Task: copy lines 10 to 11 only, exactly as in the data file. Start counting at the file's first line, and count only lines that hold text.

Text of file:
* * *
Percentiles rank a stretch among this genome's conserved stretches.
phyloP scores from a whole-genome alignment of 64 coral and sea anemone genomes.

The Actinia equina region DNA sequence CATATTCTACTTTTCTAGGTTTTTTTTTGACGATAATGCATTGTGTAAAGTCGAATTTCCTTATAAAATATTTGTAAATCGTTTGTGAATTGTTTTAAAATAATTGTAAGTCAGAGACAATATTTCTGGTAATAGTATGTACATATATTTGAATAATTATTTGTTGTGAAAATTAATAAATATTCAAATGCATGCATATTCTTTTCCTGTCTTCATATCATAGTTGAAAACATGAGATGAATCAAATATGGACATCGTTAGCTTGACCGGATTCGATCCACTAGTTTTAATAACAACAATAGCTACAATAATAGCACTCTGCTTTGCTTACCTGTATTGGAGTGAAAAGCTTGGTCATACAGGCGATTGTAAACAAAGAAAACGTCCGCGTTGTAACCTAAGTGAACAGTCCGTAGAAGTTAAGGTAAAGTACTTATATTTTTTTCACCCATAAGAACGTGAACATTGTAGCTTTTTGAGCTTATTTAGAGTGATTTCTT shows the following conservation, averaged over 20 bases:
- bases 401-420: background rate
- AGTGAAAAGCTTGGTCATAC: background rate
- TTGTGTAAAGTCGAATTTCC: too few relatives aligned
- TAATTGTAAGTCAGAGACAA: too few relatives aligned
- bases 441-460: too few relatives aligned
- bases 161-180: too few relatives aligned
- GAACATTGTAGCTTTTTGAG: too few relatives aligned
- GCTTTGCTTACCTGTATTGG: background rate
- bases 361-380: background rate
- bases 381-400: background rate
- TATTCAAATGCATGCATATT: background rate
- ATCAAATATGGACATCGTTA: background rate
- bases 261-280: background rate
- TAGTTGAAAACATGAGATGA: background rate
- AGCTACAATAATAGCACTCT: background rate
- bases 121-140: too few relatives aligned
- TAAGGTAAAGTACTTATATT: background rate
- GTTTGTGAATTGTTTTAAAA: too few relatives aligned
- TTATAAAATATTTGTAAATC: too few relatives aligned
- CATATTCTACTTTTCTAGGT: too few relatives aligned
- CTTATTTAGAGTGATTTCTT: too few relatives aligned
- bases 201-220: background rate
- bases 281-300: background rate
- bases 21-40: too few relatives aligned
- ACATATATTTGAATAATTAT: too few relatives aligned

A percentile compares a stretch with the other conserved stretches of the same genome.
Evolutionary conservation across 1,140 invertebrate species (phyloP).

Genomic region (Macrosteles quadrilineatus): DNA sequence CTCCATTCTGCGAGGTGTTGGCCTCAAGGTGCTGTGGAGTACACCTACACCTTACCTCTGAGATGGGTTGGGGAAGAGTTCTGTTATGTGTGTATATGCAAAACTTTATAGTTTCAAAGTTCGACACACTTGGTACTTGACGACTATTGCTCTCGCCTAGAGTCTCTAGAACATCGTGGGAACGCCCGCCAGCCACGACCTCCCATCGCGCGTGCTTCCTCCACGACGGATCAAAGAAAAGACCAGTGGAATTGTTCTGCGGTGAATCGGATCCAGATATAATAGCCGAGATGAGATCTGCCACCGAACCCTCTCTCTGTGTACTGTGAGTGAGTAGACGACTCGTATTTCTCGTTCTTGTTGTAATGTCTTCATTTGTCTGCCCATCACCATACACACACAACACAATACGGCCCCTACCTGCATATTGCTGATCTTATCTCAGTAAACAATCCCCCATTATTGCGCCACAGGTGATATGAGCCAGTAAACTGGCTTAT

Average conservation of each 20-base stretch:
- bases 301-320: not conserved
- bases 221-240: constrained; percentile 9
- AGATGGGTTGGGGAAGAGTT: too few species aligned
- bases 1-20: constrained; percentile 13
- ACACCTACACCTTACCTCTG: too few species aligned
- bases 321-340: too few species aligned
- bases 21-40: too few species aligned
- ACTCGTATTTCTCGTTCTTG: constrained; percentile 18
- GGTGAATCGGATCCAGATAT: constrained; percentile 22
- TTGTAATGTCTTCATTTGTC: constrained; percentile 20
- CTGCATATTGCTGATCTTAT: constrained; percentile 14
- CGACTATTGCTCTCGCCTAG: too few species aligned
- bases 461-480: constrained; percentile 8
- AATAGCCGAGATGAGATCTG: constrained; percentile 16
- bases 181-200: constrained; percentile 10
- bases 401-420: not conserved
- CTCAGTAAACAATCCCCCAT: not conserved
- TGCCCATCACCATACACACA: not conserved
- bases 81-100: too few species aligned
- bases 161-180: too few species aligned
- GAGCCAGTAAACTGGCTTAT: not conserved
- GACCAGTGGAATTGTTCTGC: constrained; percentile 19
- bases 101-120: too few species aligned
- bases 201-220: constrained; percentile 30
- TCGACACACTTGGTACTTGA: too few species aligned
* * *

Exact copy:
- GAACATTGTAGCTTTTTGAG: too few relatives aligned
- GCTTTGCTTACCTGTATTGG: background rate